Many thanks for creating a page about the petition and state regulation on your website. Much appreciated. I would be most grateful if you could also advertise a forthcoming conference organised by The College of Psychoanalysts - UK.
Hope to see you both at conference.
All the best, Simona Revelli
THE COLLEGE OF PSYCHOANALYSTS - UK
Are You Fit to Practise?
From Ethical Framework to Model of Good Behaviour
A one-day conference organisedin association with The Academy of Psychoanalysis
Saturday 6 th June 2009, 10am – 5pm
Room MAL BO4
Birkbeck, University of London Malet Street, Bloomsbury, London WC1E 7HX
Jacques China, Mary Clark-Glass (HPC), Darian Leader, Phil Mollon, Nikolas Rose, Paul Verhaeghe
The Health Professions Council is moving to regulate the talking therapies in the UK. If this goes ahead, practitioners will be subject to its ‘fitness to practise’ policy and procedures. The HPC explains:
‘Fitness to practise involves more than just competence in a registrant’s chosen profession. When we say that registrants are fit to practise, we also mean that they have the health and character, as well as the necessary skills and knowledge, to do their job safely and effectively. We also mean that we trust our registrants to act legally. Our main responsibility is to protect the public... The type of complaints we can consider are about whether a registrant’s fitness to practise is ‘impaired’ (affected) by: their misconduct; their lack of competence; a conviction or caution for a criminal offence (or a finding of guilt by a court martial); their physical or mental health; and a determination (a decision reached) by another regulator responsible for healthcare. We can also consider allegations about whether an entry to the register has been made fraudulently or incorrectly. There is no time limit on considering complaints.’( http://www.hpc-uk.org/complaints/making/nothappy/ )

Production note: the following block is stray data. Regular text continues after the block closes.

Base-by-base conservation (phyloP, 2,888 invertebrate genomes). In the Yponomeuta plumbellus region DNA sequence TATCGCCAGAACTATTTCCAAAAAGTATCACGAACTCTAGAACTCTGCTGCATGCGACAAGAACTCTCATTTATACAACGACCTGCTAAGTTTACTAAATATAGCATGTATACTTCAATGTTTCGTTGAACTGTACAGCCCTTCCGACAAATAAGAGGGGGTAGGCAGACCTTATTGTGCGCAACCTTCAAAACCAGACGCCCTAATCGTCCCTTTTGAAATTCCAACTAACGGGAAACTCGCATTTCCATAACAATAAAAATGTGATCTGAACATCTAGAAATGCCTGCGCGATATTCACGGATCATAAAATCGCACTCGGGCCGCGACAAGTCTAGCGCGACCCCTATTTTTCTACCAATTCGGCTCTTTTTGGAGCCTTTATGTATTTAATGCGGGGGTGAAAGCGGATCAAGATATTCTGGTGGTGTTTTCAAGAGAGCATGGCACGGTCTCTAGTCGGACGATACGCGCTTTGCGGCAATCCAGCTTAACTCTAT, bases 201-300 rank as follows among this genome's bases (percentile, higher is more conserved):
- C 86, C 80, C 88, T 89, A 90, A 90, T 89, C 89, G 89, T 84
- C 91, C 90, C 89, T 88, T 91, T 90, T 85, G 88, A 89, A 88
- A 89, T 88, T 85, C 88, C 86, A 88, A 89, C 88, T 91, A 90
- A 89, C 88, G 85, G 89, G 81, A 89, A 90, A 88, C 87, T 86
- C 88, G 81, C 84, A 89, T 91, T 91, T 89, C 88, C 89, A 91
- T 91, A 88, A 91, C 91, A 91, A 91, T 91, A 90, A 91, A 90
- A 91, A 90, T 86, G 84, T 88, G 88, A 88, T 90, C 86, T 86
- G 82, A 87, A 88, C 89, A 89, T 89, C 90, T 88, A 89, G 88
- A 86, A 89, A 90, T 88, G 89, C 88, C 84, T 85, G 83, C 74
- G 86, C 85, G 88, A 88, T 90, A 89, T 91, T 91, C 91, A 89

This conference provides an opportunity to explorethe effects of demands for a shift from an ethical framework for the professions to a functional framework of behaviour regulation. This shift has meant that practitioners should no longer be trained, supported and trusted to work ethically, but must be held to account for a specific promise of ‘good behaviour’, demonstrating their adherence to uncritically defined notion s of 'good character’. Where ethical positions seek to guide them to develop a relationship with their patients/clients appropriate to the specific and individual work undertaken, the new proliferation of codes of conduct assert how they should behave, what they should or should not do in any situation and even what they should or should not feel.
What may be lost to professions by the equation of ‘ethical practice’ with a prescription for ‘good behaviour’? Can an authentic professional relationship be guaranteed or even encouraged by enforcing adherence to a definition of ‘good character’ or ‘fitness to practise’ that claims to be underpinned by an objective universality? Would subscribing to this model commit professionals to a practise that is fundamentally ill-equipped to respond to the unknown, the contingent and the unpredictable — in other words, to human life itself?
(Lunch & refreshments provided.A full programme will be made available ahead of the conference.)
Before 15 st April:£60 (non-members); £50 (members); £20 (trainees).After 15 st April:£70 (non-members); £60 (members); £30 (trainees). Please send cheques (payable to ‘The College of Psychoanalysts - UK’) to: The College of Psychoanalysts - UK, BCM Box 2629, London WC1N 3XX. ENQUIRIES:firstname.lastname@example.org and Joseph@suart.com